I am a storm-skinned child. I cannot hold back all the wild temper inside me.
I’ve been so excited for this full length novel-in-verse from Nikita Gill. I’ve read and adored some other verse novels lately, mostly from Elizabeth Acevedo, and so when I heard my favourite poet would be writing one, I knew I had to have it.
Rating: 4.5 stars!
Thanks to Ebury Press for the eARC of this book, it has not affected my honest review.
Trigger Warnings, taken from the front of the book: anxiety, bigotry, biphobia, body shaming, bullying, child abuse, depression, guilt, homophobia, internalised misogyny, misogyny/sexism, poverty, racism, sexual assault, terrorism, violence, war.
About the book:
Meet Paro. A girl with a strong will, a full heart, and much to learn. Born into a family reeling from the ruptures of Partition in India, we follow her as she crosses the precarious lines between childhood, teenage discovery, and realizing her adult self. In the process, Paro must confront fear, desire and the darkest parts of herself in the search for meaning and, ultimately, empowerment.
What did I think?
I honestly have never requested anything so fast. I love Nikita Gill’s work so much and I always wait impatiently for the next thing she produces. I saw this one and instantly requested, and the second my review copy came through I abandoned what I was already reading so I could dig in. The Girl and the Goddess is a little different than Nikita’s previous work, as it’s actually a full novel told in verse. Still I devoured it just as quickly as ever, because Nikita’s storytelling is as lyrical and beautiful in a full length novel as it is in instagram snippets and the poetry anthologies.
The Girl and the Goddess is packed with stories within a story. Paro is told the stories of her gods and goddesses throughout her life, the deities appearing to her when she most needs the lesson that they have to offer her. I don’t know much at all about Hindu deities and mythology, or, in all honesty, much about the partition of India other than what I’ve learned this year through a little online reading. While that’s not the focus of this book by any means, I found it both accessible and intriguing. I got enough information that I didn’t feel lost at all in the story, but I’ve still finished the book with a strong desire to raid my library for books on Hindu mythology. Each of the deities stories were heartwarming and distinct in tone, and I liked the way that they knitted into Paro’s story neatly to show Paro relating to her faith at different times of difficulty in her life. I also liked that the deities addressed inconsistencies in their stories, and how myths can reflect the intentions and biases of the storyteller.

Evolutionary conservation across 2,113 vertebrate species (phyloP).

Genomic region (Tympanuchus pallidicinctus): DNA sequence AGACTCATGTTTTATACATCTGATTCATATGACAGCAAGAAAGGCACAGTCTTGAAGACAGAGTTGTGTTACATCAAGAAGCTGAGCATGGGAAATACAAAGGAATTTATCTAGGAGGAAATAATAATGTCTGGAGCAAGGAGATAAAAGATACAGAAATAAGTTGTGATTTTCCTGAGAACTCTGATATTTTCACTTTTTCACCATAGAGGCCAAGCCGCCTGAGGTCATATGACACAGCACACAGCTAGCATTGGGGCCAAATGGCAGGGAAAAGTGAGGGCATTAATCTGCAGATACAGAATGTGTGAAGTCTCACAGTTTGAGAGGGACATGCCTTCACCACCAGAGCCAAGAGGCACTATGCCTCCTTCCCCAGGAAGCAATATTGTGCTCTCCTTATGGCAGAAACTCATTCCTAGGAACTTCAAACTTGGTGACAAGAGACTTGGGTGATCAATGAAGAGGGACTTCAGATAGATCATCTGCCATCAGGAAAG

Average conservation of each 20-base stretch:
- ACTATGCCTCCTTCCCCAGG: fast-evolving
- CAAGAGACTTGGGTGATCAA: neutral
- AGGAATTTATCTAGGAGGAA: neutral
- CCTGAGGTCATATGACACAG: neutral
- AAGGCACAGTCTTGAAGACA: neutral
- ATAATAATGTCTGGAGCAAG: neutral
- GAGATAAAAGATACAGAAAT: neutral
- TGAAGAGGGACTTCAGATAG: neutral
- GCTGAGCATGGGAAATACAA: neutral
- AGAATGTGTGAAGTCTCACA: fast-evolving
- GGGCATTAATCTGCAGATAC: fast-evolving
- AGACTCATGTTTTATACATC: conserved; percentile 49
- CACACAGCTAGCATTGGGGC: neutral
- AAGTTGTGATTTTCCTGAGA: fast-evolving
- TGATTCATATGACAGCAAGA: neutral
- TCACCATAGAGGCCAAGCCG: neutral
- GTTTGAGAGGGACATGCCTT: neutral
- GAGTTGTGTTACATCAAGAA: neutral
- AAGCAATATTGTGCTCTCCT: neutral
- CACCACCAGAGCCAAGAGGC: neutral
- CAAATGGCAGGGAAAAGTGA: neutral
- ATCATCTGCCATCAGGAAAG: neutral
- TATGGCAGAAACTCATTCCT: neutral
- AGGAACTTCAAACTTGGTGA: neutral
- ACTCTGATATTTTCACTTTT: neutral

While there’s a lot of ways that I obviously can’t relate to Paro personally (as an extremely white British reviewer), I felt the queerness and self-discovery in this book vividly. The struggle of a loving, but not understanding, family is one I identify with in a lot of ways and I loved the way that Paro learned to empower herself but was still tied to her family closely. I also got excellent found family vibes from the friendship group, and we all know that I’ll do literally anything for a group of queer women supporting each other. Paro’s story was wonderful and beautiful, even in the painfully raw parts, and I loved the whole thing fiercely. It has all the magic of Nikita Gill’s usual retellings, plus an interesting and vivid story of self-discovery, and I wish I could have had a copy of this in my hands when I was a confused and worried queer teenage girl. The illustrations are particularly gorgeous and I can’t wait to see a finished copy of this book so I can see them properly on the page.
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Release date: 1st October 2020.